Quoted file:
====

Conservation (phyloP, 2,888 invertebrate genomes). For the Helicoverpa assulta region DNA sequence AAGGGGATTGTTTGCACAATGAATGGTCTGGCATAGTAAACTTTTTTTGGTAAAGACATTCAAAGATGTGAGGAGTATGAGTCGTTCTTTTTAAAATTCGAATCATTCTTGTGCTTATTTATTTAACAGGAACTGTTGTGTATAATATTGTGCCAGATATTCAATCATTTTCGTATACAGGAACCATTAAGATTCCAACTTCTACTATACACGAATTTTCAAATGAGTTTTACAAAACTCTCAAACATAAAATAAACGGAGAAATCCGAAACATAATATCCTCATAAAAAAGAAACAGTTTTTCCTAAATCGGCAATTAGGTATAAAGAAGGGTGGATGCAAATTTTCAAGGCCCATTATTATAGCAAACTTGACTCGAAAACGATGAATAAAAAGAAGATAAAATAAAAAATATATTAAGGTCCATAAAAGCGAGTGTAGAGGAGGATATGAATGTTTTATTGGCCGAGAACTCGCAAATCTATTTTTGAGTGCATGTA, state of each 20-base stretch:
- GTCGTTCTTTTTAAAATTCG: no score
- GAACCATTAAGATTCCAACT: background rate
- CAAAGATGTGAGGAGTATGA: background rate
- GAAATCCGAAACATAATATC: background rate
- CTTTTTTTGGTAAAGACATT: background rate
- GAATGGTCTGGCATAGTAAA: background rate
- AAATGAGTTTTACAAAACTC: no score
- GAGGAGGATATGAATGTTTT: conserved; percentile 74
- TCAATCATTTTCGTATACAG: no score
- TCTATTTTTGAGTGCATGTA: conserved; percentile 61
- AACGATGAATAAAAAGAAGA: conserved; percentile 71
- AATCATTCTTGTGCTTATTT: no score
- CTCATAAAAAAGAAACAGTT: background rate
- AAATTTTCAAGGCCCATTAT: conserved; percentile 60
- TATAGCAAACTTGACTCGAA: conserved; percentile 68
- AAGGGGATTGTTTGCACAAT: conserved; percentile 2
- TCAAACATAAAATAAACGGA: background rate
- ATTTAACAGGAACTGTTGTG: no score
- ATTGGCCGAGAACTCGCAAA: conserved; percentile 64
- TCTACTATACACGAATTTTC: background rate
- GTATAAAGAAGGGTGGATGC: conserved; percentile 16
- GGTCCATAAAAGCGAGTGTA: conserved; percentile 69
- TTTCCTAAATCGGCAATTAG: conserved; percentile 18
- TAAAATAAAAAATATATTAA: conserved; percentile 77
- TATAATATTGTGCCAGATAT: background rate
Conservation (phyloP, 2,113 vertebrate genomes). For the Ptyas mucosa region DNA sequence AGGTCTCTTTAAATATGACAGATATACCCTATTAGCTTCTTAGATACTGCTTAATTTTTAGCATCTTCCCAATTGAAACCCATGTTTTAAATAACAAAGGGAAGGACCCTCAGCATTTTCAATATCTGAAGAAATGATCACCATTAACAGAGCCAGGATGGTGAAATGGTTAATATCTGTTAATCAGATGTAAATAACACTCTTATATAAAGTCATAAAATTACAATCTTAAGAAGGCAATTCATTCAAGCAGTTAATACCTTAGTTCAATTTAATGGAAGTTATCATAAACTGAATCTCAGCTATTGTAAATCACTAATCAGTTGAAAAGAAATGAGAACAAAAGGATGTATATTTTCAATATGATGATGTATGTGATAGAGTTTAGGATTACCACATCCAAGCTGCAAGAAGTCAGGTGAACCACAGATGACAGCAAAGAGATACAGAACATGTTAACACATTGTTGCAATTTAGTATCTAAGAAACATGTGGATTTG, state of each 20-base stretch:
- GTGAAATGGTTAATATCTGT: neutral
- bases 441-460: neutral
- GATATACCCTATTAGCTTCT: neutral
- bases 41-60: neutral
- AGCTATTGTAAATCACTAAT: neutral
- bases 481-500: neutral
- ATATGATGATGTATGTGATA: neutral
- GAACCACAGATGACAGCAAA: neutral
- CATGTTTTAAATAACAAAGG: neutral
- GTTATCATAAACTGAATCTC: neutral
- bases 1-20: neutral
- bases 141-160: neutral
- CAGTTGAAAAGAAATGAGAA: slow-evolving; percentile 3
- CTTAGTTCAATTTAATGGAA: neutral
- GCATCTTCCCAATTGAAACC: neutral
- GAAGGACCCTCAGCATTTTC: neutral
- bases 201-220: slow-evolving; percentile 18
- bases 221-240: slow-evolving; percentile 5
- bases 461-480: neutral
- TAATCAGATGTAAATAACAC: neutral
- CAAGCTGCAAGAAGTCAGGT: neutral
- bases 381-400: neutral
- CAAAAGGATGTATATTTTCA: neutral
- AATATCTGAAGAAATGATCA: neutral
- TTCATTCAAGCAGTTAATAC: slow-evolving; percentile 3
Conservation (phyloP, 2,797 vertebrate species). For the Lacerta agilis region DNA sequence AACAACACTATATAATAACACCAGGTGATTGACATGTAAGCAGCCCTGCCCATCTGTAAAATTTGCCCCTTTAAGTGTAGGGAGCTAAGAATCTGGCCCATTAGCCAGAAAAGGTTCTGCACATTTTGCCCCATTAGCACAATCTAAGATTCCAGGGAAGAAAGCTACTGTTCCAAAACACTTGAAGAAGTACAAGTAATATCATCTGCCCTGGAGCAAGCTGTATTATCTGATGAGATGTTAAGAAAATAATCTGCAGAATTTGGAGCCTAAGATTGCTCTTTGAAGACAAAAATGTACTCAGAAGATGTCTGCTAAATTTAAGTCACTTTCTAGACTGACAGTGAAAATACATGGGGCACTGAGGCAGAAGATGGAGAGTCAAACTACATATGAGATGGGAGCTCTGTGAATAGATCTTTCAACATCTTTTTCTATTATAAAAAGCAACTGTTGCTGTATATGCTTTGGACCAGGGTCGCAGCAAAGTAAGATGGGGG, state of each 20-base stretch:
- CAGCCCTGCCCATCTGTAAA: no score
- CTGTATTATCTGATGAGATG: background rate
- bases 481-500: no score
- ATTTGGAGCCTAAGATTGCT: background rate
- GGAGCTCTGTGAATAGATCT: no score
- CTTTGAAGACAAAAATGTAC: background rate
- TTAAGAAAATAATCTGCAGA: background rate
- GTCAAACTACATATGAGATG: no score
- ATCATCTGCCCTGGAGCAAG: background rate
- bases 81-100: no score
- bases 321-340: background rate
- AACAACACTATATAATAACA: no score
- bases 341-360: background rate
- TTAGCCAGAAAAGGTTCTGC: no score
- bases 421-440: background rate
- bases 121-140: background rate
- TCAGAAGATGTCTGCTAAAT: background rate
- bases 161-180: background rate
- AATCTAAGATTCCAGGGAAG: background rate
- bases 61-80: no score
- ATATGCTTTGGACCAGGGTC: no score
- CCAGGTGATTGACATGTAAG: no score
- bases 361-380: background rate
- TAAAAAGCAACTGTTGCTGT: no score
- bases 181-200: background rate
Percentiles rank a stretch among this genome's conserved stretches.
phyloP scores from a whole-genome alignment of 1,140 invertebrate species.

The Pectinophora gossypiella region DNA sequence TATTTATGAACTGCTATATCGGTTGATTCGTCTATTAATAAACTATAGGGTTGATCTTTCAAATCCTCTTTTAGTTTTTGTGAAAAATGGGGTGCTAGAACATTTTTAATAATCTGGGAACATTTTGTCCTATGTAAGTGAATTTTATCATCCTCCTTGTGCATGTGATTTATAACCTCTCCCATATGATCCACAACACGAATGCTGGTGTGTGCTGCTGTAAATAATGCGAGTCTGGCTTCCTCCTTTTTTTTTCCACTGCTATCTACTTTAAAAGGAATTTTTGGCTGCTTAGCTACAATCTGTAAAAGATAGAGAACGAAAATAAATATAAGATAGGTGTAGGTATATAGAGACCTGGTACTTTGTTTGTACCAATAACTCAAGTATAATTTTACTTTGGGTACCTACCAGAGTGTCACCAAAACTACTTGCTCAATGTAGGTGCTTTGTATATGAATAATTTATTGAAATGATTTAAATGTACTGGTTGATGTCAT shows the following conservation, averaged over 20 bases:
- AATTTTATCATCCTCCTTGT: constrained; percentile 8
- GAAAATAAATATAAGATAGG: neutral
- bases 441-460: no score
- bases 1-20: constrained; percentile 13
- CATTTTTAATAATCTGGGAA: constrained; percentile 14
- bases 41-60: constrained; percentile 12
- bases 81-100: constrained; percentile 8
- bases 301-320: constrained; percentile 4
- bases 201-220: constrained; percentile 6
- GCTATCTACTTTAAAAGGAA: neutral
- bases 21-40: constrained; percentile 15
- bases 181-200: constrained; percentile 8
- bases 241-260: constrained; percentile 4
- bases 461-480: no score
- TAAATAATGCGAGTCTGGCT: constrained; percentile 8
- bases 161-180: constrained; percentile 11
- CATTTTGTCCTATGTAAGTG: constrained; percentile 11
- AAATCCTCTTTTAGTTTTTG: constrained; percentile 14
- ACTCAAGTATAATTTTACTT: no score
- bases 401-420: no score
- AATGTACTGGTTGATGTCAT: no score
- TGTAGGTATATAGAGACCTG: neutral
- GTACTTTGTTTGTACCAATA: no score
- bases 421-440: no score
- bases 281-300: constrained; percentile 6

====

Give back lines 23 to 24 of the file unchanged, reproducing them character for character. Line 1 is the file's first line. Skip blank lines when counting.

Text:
- GGTCCATAAAAGCGAGTGTA: conserved; percentile 69
- TTTCCTAAATCGGCAATTAG: conserved; percentile 18